Intraoperative cultures were taken and she was started on vancomycin empirically. The wound was initially left open and she was admitted to the inpatient service. Cultures eventually came back positive for Staphylococcus pseudintermedius. An infectious disease consultation was obtained recommending a peripherally inserted central catheter (PICC) line and she underwent 6 weeks of outpatient intravenous Vancomycin therapy. The patient was apprehensive about reimplanting the device so she tried multimodal modal analgesics. Her pain was kept at bay for ∼8 months, but her symptomatology returned with greater force. Finally, after a year she presented to clinic again for spinal cord stimulator placement. The infection was deemed clear from her system and the device was reimplanted based on the immense success she previously had. To access the epidural space, we utilized the L1 level instead of the L2 level previously used to navigate around potential epidural adhesions. The device was placed smoothly, without difficulty. She regained paresthesia coverage with significant pain relief and to this date no signs of infection.


#

Discussion

As with any implantable medical device, there is an inherent risk of bacterial colonization and resultant infection. The incidence of infection after SCS implantation is low and not associated with cancer, but rather increased surgical time.[4] Smoking, diabetes, malnutrition, poor hygiene, and pre-existing infection have all been associated with increased infectious risk.[5] Patients with diabetes are especially prone to surgical site infections and their hemoglobin A1c should be optimized preoperatively. Patients with smoking history are advised to stop smoking for at least 4 weeks before the operation. These patients may benefit from a nicotine patch in the interim. Certain infection sites like dental, skin, or urinary sites need to be clear of infection preoperatively. Postoperative occlusive dressings and oral antibiotics have been proven to decrease overall infection rates.[2]

If an infection is suspected, a full history and physical exam must be performed to ensure no neurological symptomatology. MRI of the lumbar spine may be considered to rule out a potential epidural abscess. The most common infectious site is the generator pocket.[5] Superficial infections of the battery site might not warrant device removal, but deeper infections justify explantation, broad-spectrum antibiotic coverage, and a consultation from an infectious disease specialist.[6] Staphylococcus species and Enterococcus are commonly implicated in superficial surgical site infections with Staphylococcus aureus seen frequently in epidural abscess formations.[7]

The surgical site must be cultured and sensitivities to antibiotics determined. If a deeper infection is suspected, like in our patient, a PICC line may be indicated for intravenous antibiotics over an extended period of time. To deem a patient cleared of the infection, the infection site may need to be recultured. Infectious biomarkers (WBC, ESR, CRP) should all be downtrending or normalized. The patient should look clinically well with no constitutional symptomatology. The surgical site should be clean and intact with no discharge, redness, or persistent dehiscence.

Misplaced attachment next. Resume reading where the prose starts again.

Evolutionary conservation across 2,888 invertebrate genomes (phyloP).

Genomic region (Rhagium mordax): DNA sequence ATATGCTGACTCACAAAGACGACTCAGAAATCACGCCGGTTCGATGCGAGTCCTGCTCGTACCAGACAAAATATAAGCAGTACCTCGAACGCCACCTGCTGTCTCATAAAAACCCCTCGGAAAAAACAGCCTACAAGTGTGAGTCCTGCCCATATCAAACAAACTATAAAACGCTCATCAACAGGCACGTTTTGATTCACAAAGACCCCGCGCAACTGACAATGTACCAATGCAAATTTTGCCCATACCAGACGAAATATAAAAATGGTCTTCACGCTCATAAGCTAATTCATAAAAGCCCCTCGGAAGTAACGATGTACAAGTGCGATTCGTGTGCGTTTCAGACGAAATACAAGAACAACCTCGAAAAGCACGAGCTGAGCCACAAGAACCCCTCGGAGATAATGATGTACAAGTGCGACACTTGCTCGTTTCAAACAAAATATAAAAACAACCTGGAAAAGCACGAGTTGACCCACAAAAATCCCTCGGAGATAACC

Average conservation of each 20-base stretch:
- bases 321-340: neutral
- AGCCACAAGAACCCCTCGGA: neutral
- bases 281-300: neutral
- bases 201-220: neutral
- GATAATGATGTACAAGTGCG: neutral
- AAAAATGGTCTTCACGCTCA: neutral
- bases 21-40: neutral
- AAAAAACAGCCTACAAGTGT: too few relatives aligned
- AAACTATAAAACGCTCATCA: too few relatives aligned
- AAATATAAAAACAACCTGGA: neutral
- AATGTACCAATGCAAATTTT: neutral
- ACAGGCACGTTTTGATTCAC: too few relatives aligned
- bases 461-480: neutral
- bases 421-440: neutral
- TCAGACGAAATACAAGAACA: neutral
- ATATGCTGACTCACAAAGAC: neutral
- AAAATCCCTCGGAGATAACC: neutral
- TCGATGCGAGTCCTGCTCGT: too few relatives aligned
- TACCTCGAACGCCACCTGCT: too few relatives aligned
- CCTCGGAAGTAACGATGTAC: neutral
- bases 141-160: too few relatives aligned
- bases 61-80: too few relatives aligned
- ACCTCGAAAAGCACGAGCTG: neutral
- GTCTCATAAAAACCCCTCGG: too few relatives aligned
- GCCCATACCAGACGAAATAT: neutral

#

Conclusion

There are no consensus guidelines for when a device can be reimplanted.[8] Each infection has a unique presentation based on the extent of inoculation. Deeper infections with neurological sequela often need extended intravenous antibiotic therapy for months and many clinicians may not recommend reimplantation. The most important indication for reimplantation is the resolution of infectious symptomatology for at least 90 days according to the Neurostimulation Appropriateness Consensus Committee (NACC).[8] If the decision is eventually made for reimplantation, a longer postoperative course of antibiotics may be advantageous. Further studies must be undertaken to determine consensus guidelines of antibiotic therapy duration and time to wait for reimplantation if deemed clinically appropriate.


#
#

Conflict of Interest

None declared.

Author Contributions

Schwartz, Ruben, DO; Southerland, Warren, MD; Urits, Ivan, MD, interpreted the data and drafted and revised the article.


Kaye, Alan, MD; Viswanath, Omar, MD; Cyrus Yazdi, MD interpreted the data, and drafted and critically revised the article.


Patient Consent

Informed consent was provided by the patient for this case report.



Address for correspondence

Ruben Schwartz, DO
Department of Anesthesiology, Mount Sinai Medical Center
4300 Alton Road, Miami Beach, FL 33140

Publikationsverlauf

Eingereicht: 05. März 2020

Angenommen: 24. August 2020

Publikationsdatum:
01. Februar 2021 (online)

© 2021. The Author(s). This is an open access article published by Thieme under the terms of the Creative Commons Attribution License, permitting unrestricted use, distribution, and reproduction so long as the original work is properly cited. (https://creativecommons.org/licenses/by/4.0/)

Thieme Medical Publishers, Inc.
333 Seventh Avenue, 18th Floor, New York, NY 10001, USA